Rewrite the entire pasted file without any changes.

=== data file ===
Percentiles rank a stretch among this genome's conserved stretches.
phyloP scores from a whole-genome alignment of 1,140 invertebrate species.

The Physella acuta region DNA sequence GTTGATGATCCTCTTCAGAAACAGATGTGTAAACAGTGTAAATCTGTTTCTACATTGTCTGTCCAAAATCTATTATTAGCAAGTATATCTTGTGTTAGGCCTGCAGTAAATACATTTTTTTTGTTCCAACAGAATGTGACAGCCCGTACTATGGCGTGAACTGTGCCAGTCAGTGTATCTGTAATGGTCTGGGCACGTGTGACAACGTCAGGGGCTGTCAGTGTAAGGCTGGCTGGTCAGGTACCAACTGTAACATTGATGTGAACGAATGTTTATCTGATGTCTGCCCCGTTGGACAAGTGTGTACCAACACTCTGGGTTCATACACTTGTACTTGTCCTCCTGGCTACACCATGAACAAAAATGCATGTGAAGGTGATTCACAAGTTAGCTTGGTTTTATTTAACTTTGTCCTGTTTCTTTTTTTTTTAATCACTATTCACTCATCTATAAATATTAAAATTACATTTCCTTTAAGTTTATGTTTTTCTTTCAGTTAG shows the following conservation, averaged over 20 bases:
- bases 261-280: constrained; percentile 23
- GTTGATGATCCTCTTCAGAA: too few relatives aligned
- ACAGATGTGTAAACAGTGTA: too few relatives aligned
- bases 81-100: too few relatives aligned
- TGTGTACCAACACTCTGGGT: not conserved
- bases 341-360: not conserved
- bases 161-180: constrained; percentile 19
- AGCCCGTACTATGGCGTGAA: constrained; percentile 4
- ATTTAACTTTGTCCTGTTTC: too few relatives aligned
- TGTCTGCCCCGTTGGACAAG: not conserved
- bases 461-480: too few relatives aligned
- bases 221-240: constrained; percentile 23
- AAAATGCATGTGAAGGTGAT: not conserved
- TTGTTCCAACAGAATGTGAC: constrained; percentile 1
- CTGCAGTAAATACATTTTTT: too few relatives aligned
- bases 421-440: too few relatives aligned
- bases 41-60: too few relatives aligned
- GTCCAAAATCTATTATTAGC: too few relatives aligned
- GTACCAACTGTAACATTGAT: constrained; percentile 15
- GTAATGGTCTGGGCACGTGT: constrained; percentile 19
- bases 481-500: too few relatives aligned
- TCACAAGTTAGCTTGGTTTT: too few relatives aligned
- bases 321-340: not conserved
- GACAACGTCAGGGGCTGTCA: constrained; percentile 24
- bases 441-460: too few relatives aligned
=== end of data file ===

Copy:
Percentiles rank a stretch among this genome's conserved stretches.
phyloP scores from a whole-genome alignment of 1,140 invertebrate species.

The Physella acuta region DNA sequence GTTGATGATCCTCTTCAGAAACAGATGTGTAAACAGTGTAAATCTGTTTCTACATTGTCTGTCCAAAATCTATTATTAGCAAGTATATCTTGTGTTAGGCCTGCAGTAAATACATTTTTTTTGTTCCAACAGAATGTGACAGCCCGTACTATGGCGTGAACTGTGCCAGTCAGTGTATCTGTAATGGTCTGGGCACGTGTGACAACGTCAGGGGCTGTCAGTGTAAGGCTGGCTGGTCAGGTACCAACTGTAACATTGATGTGAACGAATGTTTATCTGATGTCTGCCCCGTTGGACAAGTGTGTACCAACACTCTGGGTTCATACACTTGTACTTGTCCTCCTGGCTACACCATGAACAAAAATGCATGTGAAGGTGATTCACAAGTTAGCTTGGTTTTATTTAACTTTGTCCTGTTTCTTTTTTTTTTAATCACTATTCACTCATCTATAAATATTAAAATTACATTTCCTTTAAGTTTATGTTTTTCTTTCAGTTAG shows the following conservation, averaged over 20 bases:
- bases 261-280: constrained; percentile 23
- GTTGATGATCCTCTTCAGAA: too few relatives aligned
- ACAGATGTGTAAACAGTGTA: too few relatives aligned
- bases 81-100: too few relatives aligned
- TGTGTACCAACACTCTGGGT: not conserved
- bases 341-360: not conserved
- bases 161-180: constrained; percentile 19
- AGCCCGTACTATGGCGTGAA: constrained; percentile 4
- ATTTAACTTTGTCCTGTTTC: too few relatives aligned
- TGTCTGCCCCGTTGGACAAG: not conserved
- bases 461-480: too few relatives aligned
- bases 221-240: constrained; percentile 23
- AAAATGCATGTGAAGGTGAT: not conserved
- TTGTTCCAACAGAATGTGAC: constrained; percentile 1
- CTGCAGTAAATACATTTTTT: too few relatives aligned
- bases 421-440: too few relatives aligned
- bases 41-60: too few relatives aligned
- GTCCAAAATCTATTATTAGC: too few relatives aligned
- GTACCAACTGTAACATTGAT: constrained; percentile 15
- GTAATGGTCTGGGCACGTGT: constrained; percentile 19
- bases 481-500: too few relatives aligned
- TCACAAGTTAGCTTGGTTTT: too few relatives aligned
- bases 321-340: not conserved
- GACAACGTCAGGGGCTGTCA: constrained; percentile 24
- bases 441-460: too few relatives aligned